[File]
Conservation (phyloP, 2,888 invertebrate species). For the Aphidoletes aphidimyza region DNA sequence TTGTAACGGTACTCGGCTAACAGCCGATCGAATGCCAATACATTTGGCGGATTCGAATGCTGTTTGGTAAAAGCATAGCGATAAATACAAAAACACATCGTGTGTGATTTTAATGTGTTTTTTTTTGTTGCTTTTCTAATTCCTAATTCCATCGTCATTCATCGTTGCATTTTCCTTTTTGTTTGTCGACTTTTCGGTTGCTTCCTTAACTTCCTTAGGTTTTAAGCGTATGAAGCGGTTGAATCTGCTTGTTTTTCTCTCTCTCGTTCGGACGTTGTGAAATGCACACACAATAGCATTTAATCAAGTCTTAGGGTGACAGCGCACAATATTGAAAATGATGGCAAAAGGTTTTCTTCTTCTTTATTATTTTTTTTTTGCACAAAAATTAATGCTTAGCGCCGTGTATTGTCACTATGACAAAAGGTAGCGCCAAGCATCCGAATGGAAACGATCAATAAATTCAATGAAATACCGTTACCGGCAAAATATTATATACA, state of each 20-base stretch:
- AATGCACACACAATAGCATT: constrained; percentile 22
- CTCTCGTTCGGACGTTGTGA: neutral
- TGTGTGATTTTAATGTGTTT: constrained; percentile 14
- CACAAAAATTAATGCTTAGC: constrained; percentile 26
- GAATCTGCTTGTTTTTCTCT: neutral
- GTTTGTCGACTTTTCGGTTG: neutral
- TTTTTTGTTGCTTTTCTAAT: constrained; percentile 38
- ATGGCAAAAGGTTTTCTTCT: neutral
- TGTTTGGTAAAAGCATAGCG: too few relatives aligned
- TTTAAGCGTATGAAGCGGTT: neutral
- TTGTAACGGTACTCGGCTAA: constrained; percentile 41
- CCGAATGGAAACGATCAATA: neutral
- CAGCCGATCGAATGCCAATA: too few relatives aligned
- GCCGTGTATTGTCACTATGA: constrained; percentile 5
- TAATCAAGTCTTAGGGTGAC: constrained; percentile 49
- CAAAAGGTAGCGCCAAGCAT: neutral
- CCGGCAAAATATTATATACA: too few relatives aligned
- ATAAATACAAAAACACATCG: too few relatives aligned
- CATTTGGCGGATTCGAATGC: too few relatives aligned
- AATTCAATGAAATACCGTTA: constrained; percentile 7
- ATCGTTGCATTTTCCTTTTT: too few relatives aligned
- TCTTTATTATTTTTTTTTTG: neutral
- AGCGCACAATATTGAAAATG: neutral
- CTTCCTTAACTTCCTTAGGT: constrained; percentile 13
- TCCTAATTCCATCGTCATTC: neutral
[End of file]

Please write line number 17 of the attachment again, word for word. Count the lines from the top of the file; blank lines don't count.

- CAAAAGGTAGCGCCAAGCAT: neutral